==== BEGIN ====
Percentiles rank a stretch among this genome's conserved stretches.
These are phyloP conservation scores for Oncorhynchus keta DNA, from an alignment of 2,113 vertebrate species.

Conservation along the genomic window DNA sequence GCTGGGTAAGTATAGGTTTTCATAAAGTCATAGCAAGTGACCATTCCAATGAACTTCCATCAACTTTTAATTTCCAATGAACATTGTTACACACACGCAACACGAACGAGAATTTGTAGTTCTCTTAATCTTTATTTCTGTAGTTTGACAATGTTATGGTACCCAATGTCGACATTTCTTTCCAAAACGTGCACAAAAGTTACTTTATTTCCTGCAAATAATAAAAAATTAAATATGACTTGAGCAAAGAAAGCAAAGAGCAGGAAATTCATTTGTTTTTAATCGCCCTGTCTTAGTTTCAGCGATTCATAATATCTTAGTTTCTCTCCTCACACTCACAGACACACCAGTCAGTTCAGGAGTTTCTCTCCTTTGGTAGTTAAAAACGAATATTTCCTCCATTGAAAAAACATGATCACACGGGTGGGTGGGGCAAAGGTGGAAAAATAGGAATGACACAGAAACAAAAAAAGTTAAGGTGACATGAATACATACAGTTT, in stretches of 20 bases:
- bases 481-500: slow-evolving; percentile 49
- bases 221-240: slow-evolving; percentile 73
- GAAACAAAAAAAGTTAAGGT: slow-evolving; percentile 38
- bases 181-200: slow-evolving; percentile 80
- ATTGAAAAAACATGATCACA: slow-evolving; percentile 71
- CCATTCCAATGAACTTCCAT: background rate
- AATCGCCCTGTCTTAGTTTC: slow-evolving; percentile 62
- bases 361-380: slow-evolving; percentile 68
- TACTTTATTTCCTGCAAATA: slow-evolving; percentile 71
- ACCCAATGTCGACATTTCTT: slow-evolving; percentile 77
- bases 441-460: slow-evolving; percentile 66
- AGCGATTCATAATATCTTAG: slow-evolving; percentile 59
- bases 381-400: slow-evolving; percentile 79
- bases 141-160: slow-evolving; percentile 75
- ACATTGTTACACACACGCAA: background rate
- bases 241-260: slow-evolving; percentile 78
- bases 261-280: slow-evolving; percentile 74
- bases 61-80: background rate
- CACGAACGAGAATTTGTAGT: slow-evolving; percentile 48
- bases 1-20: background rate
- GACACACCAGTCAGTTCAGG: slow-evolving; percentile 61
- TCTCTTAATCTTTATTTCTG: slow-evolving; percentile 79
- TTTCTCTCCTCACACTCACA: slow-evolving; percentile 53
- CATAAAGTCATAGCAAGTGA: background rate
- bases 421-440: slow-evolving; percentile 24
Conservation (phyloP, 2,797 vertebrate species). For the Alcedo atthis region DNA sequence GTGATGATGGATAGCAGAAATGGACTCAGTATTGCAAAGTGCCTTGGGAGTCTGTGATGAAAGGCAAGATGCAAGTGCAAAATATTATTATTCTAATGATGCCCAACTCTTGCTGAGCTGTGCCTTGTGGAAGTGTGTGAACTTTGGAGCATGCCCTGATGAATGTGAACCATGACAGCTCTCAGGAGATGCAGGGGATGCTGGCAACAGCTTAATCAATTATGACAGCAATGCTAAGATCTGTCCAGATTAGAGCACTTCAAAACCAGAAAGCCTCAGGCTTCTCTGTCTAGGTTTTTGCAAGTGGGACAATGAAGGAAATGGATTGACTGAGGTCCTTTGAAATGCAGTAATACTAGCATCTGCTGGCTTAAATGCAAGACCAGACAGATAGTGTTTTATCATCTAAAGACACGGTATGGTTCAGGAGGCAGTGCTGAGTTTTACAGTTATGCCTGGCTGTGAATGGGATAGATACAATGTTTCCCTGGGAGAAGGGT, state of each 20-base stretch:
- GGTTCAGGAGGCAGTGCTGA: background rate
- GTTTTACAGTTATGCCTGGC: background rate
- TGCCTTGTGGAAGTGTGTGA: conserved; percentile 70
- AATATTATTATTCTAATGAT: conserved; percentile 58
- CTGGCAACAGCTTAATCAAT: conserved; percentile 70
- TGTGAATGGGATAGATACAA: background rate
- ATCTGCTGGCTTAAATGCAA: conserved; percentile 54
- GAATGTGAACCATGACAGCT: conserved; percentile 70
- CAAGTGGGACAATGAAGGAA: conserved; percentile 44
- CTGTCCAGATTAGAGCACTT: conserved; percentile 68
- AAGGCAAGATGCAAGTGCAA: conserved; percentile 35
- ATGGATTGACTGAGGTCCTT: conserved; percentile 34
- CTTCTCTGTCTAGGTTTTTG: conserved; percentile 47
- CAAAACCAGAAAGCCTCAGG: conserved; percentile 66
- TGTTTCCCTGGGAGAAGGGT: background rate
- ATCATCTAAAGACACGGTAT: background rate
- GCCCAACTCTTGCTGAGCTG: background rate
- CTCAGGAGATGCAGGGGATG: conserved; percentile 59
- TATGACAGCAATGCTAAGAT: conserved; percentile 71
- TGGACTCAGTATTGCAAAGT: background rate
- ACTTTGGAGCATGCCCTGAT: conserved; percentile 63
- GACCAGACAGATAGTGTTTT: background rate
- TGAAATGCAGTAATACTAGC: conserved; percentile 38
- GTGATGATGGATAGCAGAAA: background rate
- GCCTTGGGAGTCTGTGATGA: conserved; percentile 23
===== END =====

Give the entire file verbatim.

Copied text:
Percentiles rank a stretch among this genome's conserved stretches.
These are phyloP conservation scores for Oncorhynchus keta DNA, from an alignment of 2,113 vertebrate species.

Conservation along the genomic window DNA sequence GCTGGGTAAGTATAGGTTTTCATAAAGTCATAGCAAGTGACCATTCCAATGAACTTCCATCAACTTTTAATTTCCAATGAACATTGTTACACACACGCAACACGAACGAGAATTTGTAGTTCTCTTAATCTTTATTTCTGTAGTTTGACAATGTTATGGTACCCAATGTCGACATTTCTTTCCAAAACGTGCACAAAAGTTACTTTATTTCCTGCAAATAATAAAAAATTAAATATGACTTGAGCAAAGAAAGCAAAGAGCAGGAAATTCATTTGTTTTTAATCGCCCTGTCTTAGTTTCAGCGATTCATAATATCTTAGTTTCTCTCCTCACACTCACAGACACACCAGTCAGTTCAGGAGTTTCTCTCCTTTGGTAGTTAAAAACGAATATTTCCTCCATTGAAAAAACATGATCACACGGGTGGGTGGGGCAAAGGTGGAAAAATAGGAATGACACAGAAACAAAAAAAGTTAAGGTGACATGAATACATACAGTTT, in stretches of 20 bases:
- bases 481-500: slow-evolving; percentile 49
- bases 221-240: slow-evolving; percentile 73
- GAAACAAAAAAAGTTAAGGT: slow-evolving; percentile 38
- bases 181-200: slow-evolving; percentile 80
- ATTGAAAAAACATGATCACA: slow-evolving; percentile 71
- CCATTCCAATGAACTTCCAT: background rate
- AATCGCCCTGTCTTAGTTTC: slow-evolving; percentile 62
- bases 361-380: slow-evolving; percentile 68
- TACTTTATTTCCTGCAAATA: slow-evolving; percentile 71
- ACCCAATGTCGACATTTCTT: slow-evolving; percentile 77
- bases 441-460: slow-evolving; percentile 66
- AGCGATTCATAATATCTTAG: slow-evolving; percentile 59
- bases 381-400: slow-evolving; percentile 79
- bases 141-160: slow-evolving; percentile 75
- ACATTGTTACACACACGCAA: background rate
- bases 241-260: slow-evolving; percentile 78
- bases 261-280: slow-evolving; percentile 74
- bases 61-80: background rate
- CACGAACGAGAATTTGTAGT: slow-evolving; percentile 48
- bases 1-20: background rate
- GACACACCAGTCAGTTCAGG: slow-evolving; percentile 61
- TCTCTTAATCTTTATTTCTG: slow-evolving; percentile 79
- TTTCTCTCCTCACACTCACA: slow-evolving; percentile 53
- CATAAAGTCATAGCAAGTGA: background rate
- bases 421-440: slow-evolving; percentile 24
Conservation (phyloP, 2,797 vertebrate species). For the Alcedo atthis region DNA sequence GTGATGATGGATAGCAGAAATGGACTCAGTATTGCAAAGTGCCTTGGGAGTCTGTGATGAAAGGCAAGATGCAAGTGCAAAATATTATTATTCTAATGATGCCCAACTCTTGCTGAGCTGTGCCTTGTGGAAGTGTGTGAACTTTGGAGCATGCCCTGATGAATGTGAACCATGACAGCTCTCAGGAGATGCAGGGGATGCTGGCAACAGCTTAATCAATTATGACAGCAATGCTAAGATCTGTCCAGATTAGAGCACTTCAAAACCAGAAAGCCTCAGGCTTCTCTGTCTAGGTTTTTGCAAGTGGGACAATGAAGGAAATGGATTGACTGAGGTCCTTTGAAATGCAGTAATACTAGCATCTGCTGGCTTAAATGCAAGACCAGACAGATAGTGTTTTATCATCTAAAGACACGGTATGGTTCAGGAGGCAGTGCTGAGTTTTACAGTTATGCCTGGCTGTGAATGGGATAGATACAATGTTTCCCTGGGAGAAGGGT, state of each 20-base stretch:
- GGTTCAGGAGGCAGTGCTGA: background rate
- GTTTTACAGTTATGCCTGGC: background rate
- TGCCTTGTGGAAGTGTGTGA: conserved; percentile 70
- AATATTATTATTCTAATGAT: conserved; percentile 58
- CTGGCAACAGCTTAATCAAT: conserved; percentile 70
- TGTGAATGGGATAGATACAA: background rate
- ATCTGCTGGCTTAAATGCAA: conserved; percentile 54
- GAATGTGAACCATGACAGCT: conserved; percentile 70
- CAAGTGGGACAATGAAGGAA: conserved; percentile 44
- CTGTCCAGATTAGAGCACTT: conserved; percentile 68
- AAGGCAAGATGCAAGTGCAA: conserved; percentile 35
- ATGGATTGACTGAGGTCCTT: conserved; percentile 34
- CTTCTCTGTCTAGGTTTTTG: conserved; percentile 47
- CAAAACCAGAAAGCCTCAGG: conserved; percentile 66
- TGTTTCCCTGGGAGAAGGGT: background rate
- ATCATCTAAAGACACGGTAT: background rate
- GCCCAACTCTTGCTGAGCTG: background rate
- CTCAGGAGATGCAGGGGATG: conserved; percentile 59
- TATGACAGCAATGCTAAGAT: conserved; percentile 71
- TGGACTCAGTATTGCAAAGT: background rate
- ACTTTGGAGCATGCCCTGAT: conserved; percentile 63
- GACCAGACAGATAGTGTTTT: background rate
- TGAAATGCAGTAATACTAGC: conserved; percentile 38
- GTGATGATGGATAGCAGAAA: background rate
- GCCTTGGGAGTCTGTGATGA: conserved; percentile 23